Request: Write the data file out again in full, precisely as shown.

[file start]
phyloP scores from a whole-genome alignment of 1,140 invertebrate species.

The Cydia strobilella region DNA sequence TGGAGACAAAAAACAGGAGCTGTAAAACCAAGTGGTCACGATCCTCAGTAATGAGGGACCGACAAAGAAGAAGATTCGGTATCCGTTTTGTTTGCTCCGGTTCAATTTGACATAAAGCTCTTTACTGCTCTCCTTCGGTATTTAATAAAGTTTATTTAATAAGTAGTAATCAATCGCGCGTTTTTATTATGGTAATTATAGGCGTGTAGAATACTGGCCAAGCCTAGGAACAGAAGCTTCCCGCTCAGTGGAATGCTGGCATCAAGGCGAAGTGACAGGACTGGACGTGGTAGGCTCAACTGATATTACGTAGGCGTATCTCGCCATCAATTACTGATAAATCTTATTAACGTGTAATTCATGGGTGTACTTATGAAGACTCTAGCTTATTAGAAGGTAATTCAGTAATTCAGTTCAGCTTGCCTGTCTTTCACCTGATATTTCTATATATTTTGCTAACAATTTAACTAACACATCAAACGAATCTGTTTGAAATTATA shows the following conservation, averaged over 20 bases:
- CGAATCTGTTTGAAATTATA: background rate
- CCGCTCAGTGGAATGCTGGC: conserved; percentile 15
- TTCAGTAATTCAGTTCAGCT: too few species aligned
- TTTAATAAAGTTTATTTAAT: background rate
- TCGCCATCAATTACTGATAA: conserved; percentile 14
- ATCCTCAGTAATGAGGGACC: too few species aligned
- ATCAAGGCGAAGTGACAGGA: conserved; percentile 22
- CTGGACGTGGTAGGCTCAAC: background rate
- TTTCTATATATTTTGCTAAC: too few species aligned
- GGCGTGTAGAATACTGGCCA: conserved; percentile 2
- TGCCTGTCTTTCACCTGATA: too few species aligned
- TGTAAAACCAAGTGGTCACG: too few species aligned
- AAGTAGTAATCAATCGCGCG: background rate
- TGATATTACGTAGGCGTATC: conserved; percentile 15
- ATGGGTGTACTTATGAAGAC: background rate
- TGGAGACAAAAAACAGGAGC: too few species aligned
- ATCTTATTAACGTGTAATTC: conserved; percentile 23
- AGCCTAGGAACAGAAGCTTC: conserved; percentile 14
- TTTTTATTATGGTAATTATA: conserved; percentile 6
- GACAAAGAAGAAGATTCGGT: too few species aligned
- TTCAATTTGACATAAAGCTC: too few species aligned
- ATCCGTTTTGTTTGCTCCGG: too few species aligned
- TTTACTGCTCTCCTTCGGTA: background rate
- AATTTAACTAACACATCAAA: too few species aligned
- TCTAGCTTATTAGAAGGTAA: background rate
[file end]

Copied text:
phyloP scores from a whole-genome alignment of 1,140 invertebrate species.

The Cydia strobilella region DNA sequence TGGAGACAAAAAACAGGAGCTGTAAAACCAAGTGGTCACGATCCTCAGTAATGAGGGACCGACAAAGAAGAAGATTCGGTATCCGTTTTGTTTGCTCCGGTTCAATTTGACATAAAGCTCTTTACTGCTCTCCTTCGGTATTTAATAAAGTTTATTTAATAAGTAGTAATCAATCGCGCGTTTTTATTATGGTAATTATAGGCGTGTAGAATACTGGCCAAGCCTAGGAACAGAAGCTTCCCGCTCAGTGGAATGCTGGCATCAAGGCGAAGTGACAGGACTGGACGTGGTAGGCTCAACTGATATTACGTAGGCGTATCTCGCCATCAATTACTGATAAATCTTATTAACGTGTAATTCATGGGTGTACTTATGAAGACTCTAGCTTATTAGAAGGTAATTCAGTAATTCAGTTCAGCTTGCCTGTCTTTCACCTGATATTTCTATATATTTTGCTAACAATTTAACTAACACATCAAACGAATCTGTTTGAAATTATA shows the following conservation, averaged over 20 bases:
- CGAATCTGTTTGAAATTATA: background rate
- CCGCTCAGTGGAATGCTGGC: conserved; percentile 15
- TTCAGTAATTCAGTTCAGCT: too few species aligned
- TTTAATAAAGTTTATTTAAT: background rate
- TCGCCATCAATTACTGATAA: conserved; percentile 14
- ATCCTCAGTAATGAGGGACC: too few species aligned
- ATCAAGGCGAAGTGACAGGA: conserved; percentile 22
- CTGGACGTGGTAGGCTCAAC: background rate
- TTTCTATATATTTTGCTAAC: too few species aligned
- GGCGTGTAGAATACTGGCCA: conserved; percentile 2
- TGCCTGTCTTTCACCTGATA: too few species aligned
- TGTAAAACCAAGTGGTCACG: too few species aligned
- AAGTAGTAATCAATCGCGCG: background rate
- TGATATTACGTAGGCGTATC: conserved; percentile 15
- ATGGGTGTACTTATGAAGAC: background rate
- TGGAGACAAAAAACAGGAGC: too few species aligned
- ATCTTATTAACGTGTAATTC: conserved; percentile 23
- AGCCTAGGAACAGAAGCTTC: conserved; percentile 14
- TTTTTATTATGGTAATTATA: conserved; percentile 6
- GACAAAGAAGAAGATTCGGT: too few species aligned
- TTCAATTTGACATAAAGCTC: too few species aligned
- ATCCGTTTTGTTTGCTCCGG: too few species aligned
- TTTACTGCTCTCCTTCGGTA: background rate
- AATTTAACTAACACATCAAA: too few species aligned
- TCTAGCTTATTAGAAGGTAA: background rate